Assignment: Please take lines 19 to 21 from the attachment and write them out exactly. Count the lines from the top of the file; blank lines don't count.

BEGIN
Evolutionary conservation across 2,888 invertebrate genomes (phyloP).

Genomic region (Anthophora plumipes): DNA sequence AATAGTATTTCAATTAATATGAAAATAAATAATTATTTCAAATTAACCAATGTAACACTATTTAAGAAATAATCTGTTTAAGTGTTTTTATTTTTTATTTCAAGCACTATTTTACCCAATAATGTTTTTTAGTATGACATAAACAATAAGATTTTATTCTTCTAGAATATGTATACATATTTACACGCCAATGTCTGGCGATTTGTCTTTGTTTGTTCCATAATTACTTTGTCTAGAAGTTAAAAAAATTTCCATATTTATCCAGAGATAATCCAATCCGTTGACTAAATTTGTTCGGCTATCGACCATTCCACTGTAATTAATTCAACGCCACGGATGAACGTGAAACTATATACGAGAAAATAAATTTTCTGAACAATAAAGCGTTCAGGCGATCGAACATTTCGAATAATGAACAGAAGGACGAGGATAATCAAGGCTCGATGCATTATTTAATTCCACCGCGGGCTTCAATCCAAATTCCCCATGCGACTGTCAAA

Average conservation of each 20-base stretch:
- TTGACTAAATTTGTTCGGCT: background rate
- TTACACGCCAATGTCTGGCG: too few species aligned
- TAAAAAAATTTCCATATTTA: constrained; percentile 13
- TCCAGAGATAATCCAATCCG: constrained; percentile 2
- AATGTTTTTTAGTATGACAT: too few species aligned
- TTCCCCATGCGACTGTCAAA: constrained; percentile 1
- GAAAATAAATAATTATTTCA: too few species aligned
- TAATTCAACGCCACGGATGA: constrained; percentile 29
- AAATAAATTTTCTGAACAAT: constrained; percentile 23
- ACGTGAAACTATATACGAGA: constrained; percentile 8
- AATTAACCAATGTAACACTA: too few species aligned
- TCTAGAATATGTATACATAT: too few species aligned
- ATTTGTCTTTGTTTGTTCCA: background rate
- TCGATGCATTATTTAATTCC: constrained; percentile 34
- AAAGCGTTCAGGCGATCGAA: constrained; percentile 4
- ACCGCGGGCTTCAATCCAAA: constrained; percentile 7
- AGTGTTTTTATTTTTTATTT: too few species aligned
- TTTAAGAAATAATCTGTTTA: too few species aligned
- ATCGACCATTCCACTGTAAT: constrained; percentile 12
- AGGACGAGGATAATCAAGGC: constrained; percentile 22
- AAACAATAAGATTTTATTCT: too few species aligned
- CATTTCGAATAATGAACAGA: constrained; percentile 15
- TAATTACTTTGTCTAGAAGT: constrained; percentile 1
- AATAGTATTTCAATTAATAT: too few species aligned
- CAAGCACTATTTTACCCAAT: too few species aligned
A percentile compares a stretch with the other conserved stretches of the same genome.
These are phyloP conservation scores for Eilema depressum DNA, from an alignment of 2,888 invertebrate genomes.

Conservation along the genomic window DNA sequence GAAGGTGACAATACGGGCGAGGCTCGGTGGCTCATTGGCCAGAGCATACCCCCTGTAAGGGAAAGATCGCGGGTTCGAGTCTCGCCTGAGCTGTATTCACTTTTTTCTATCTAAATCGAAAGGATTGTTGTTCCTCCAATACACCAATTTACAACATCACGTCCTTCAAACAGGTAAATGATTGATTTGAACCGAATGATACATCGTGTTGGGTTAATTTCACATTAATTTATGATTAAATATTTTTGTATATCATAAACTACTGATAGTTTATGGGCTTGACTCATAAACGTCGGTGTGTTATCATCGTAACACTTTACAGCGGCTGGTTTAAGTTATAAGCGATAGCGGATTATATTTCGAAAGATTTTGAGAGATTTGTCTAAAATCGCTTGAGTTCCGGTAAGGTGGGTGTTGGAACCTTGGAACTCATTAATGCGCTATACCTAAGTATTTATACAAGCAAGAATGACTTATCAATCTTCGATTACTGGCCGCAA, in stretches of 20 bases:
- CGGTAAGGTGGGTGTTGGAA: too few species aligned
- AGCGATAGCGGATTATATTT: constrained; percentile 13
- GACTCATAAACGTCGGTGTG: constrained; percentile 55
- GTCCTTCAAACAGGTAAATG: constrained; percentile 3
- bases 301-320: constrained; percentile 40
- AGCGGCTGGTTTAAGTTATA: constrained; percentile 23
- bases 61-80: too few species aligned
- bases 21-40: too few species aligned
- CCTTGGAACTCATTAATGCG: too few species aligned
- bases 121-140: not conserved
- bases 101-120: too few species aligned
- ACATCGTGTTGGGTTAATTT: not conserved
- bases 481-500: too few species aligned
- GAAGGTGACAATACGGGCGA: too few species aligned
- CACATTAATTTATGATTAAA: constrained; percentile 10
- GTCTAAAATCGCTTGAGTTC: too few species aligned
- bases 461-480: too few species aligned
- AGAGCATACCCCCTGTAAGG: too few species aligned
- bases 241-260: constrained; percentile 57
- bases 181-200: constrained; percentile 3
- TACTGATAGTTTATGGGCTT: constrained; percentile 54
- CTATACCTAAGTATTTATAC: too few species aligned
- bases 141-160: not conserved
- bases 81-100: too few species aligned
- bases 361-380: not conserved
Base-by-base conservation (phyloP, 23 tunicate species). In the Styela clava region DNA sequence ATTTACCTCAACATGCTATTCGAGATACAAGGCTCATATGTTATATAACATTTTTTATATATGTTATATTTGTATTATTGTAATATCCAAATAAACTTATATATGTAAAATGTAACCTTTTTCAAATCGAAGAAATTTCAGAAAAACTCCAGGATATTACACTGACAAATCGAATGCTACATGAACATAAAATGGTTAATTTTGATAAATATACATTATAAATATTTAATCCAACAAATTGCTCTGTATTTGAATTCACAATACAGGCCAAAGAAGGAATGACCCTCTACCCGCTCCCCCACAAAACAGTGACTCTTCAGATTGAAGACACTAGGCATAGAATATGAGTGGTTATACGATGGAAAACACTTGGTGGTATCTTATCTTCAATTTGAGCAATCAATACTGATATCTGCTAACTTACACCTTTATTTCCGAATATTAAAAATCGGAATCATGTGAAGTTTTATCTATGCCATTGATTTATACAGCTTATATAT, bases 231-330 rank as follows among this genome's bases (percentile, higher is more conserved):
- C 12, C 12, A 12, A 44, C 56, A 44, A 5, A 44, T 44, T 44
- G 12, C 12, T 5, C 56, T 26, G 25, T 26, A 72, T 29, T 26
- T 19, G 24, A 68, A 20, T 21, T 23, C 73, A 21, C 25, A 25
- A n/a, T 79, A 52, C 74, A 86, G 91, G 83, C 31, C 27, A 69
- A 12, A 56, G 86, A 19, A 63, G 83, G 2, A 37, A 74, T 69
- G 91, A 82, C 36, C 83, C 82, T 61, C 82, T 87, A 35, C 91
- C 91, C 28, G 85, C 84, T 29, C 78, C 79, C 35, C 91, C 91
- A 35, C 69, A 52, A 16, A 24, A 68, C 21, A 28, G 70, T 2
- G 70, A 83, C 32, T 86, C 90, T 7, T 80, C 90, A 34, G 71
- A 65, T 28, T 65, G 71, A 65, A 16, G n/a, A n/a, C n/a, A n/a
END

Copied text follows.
- ACCGCGGGCTTCAATCCAAA: constrained; percentile 7
- AGTGTTTTTATTTTTTATTT: too few species aligned
- TTTAAGAAATAATCTGTTTA: too few species aligned